We readily consented, and when the hour came we lived up to our promise.
So I, along with several members of my staff, am here because I was invited here. left their villages and carried their “thus saith the Lord” far beyond the boundaries of their home towns, and just as the Apostle Paul left his village of Tarsus and carried the gospel of Jesus Christ to the far corners of the Greco-Roman world, so am I compelled to carry the gospel of freedom beyond my own home town.
I think I should indicate why I am here in Birmingham, since you have been influenced by the view which argues against “outsiders coming in.” I have the honor of serving as president of the Southern Christian Leadership Conference, an organization operating in every southern state, with headquarters in Atlanta, Georgia.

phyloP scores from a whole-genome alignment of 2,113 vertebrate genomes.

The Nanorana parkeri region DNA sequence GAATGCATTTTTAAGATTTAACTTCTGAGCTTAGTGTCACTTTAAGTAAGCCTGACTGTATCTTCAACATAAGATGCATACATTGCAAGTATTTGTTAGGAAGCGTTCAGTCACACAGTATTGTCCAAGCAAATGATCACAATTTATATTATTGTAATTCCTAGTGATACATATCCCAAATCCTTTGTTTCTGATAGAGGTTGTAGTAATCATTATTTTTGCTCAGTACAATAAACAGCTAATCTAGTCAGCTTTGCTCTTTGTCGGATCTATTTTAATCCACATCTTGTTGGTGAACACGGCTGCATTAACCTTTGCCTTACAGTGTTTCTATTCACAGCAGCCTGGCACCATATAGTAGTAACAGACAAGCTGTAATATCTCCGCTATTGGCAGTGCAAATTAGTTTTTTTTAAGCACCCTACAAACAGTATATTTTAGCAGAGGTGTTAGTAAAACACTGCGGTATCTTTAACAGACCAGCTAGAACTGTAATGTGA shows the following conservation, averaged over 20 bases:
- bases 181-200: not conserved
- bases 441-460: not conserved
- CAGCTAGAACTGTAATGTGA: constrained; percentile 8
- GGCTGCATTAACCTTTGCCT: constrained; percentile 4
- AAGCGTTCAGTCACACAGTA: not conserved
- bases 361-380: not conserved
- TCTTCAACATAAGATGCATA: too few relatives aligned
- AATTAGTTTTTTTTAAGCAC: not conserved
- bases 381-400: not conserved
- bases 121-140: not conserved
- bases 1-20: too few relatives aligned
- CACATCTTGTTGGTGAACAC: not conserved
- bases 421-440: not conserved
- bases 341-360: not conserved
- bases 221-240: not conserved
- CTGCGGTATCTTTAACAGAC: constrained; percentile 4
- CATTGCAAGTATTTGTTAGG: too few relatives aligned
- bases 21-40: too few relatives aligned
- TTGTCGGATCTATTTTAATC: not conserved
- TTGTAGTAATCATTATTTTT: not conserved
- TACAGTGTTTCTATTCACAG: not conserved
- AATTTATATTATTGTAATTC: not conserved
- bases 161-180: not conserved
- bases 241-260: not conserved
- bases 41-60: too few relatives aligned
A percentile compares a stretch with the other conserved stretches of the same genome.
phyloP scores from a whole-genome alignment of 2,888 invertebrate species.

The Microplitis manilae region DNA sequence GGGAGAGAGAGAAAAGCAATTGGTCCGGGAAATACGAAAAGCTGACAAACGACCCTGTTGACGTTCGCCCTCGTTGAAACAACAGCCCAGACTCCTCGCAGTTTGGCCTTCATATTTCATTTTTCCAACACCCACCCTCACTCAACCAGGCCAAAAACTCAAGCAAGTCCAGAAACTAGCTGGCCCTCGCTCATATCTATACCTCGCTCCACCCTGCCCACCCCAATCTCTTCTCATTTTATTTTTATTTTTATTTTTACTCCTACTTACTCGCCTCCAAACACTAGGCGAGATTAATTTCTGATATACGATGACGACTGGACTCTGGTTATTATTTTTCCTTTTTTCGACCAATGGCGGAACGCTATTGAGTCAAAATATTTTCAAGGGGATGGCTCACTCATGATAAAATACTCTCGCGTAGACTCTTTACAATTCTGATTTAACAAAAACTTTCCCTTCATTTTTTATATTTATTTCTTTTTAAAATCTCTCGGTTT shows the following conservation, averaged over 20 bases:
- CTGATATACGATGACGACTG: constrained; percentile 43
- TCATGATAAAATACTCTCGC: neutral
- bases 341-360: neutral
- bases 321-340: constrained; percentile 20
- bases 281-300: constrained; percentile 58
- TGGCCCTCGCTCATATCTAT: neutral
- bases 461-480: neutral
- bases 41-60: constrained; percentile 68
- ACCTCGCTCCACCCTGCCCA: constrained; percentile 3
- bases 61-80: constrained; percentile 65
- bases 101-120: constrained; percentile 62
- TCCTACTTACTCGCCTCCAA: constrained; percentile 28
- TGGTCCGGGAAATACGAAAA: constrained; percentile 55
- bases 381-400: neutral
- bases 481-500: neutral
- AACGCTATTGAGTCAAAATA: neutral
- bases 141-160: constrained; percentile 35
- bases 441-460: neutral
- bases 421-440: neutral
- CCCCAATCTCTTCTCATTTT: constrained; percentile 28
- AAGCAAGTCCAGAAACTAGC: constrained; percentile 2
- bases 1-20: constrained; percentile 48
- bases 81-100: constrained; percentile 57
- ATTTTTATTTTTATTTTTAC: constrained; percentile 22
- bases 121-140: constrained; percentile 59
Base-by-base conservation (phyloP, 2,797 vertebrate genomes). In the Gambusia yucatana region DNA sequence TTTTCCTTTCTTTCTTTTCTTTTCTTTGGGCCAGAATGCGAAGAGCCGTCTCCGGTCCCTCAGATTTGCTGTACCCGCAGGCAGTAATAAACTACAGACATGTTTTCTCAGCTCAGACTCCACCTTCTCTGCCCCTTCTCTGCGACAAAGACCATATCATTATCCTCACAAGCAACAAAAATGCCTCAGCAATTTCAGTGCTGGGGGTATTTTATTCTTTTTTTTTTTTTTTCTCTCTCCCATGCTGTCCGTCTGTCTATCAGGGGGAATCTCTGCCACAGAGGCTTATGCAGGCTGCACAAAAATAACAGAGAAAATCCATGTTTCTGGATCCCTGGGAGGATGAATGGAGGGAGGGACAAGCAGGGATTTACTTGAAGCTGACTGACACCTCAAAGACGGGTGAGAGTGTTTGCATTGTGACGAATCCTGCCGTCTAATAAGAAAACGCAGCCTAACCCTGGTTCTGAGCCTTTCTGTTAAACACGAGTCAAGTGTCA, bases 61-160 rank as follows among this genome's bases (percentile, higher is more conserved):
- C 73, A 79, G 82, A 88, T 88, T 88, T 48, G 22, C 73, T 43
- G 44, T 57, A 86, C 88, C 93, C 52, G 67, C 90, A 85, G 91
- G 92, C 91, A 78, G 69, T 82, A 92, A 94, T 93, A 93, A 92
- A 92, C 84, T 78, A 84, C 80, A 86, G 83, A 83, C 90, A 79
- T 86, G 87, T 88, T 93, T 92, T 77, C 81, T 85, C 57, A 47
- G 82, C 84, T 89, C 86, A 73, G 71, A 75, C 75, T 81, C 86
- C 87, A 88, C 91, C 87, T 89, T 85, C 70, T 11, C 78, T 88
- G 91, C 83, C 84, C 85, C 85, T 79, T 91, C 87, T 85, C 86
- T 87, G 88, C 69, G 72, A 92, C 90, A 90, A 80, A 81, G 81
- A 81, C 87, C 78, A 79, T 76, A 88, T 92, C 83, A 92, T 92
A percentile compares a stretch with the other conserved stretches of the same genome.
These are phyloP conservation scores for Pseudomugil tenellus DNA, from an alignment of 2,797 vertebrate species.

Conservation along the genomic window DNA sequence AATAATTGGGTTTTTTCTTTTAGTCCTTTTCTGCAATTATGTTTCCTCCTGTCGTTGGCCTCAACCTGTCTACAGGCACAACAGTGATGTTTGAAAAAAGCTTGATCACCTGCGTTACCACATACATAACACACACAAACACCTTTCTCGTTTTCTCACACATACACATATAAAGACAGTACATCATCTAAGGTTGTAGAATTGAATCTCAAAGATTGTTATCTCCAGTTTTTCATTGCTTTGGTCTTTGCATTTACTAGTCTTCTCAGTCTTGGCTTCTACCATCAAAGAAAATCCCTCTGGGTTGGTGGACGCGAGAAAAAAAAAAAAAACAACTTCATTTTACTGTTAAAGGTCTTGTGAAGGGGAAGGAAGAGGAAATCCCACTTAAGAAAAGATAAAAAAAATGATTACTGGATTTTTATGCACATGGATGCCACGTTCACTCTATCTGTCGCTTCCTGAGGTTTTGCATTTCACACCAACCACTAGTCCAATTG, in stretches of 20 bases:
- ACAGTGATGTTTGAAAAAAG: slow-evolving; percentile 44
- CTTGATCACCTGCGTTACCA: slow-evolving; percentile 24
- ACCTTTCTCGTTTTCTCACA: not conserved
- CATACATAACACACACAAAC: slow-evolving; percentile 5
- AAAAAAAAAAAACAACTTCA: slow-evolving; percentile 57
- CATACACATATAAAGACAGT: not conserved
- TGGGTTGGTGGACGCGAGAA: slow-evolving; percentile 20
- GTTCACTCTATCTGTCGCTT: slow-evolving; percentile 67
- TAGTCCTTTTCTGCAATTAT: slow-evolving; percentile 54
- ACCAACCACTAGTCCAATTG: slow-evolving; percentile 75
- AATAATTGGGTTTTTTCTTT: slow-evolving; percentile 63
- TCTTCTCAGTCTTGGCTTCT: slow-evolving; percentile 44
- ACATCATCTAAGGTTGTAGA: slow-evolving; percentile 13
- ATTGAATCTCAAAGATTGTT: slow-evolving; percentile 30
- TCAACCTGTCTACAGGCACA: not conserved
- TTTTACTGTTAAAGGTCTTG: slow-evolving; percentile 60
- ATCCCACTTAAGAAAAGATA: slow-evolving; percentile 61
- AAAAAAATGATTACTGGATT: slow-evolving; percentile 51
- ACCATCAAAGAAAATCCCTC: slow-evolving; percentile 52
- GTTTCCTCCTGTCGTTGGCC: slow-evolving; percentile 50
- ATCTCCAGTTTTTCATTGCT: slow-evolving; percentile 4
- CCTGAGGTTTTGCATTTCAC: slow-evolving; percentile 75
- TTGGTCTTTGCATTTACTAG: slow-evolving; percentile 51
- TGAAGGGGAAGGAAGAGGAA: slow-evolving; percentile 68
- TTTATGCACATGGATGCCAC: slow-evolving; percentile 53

We have some eighty-five affiliated organizations across the South, and one of them is the Alabama Christian Movement for Human Rights.
I cannot sit idly by in Atlanta and not be concerned about what happens in Birmingham.
Injustice anywhere is a threat to justice everywhere.
There can be no gainsaying the fact that racial injustice engulfs this community.
Birmingham is probably the most thoroughly segregated city in the United States. Negroes have experienced grossly unjust treatment in the courts.
The eloquent call for “constructive, nonviolent tension” to force an end to unjust laws became a landmark document of the civil-rights movement.
The letter was printed in part or in full by several publications, including the My Dear Fellow Clergymen: While confined here in the Birmingham city jail, I came across your recent statement calling my present activities “unwise and untimely.” Seldom do I pause to answer criticism of my work and ideas.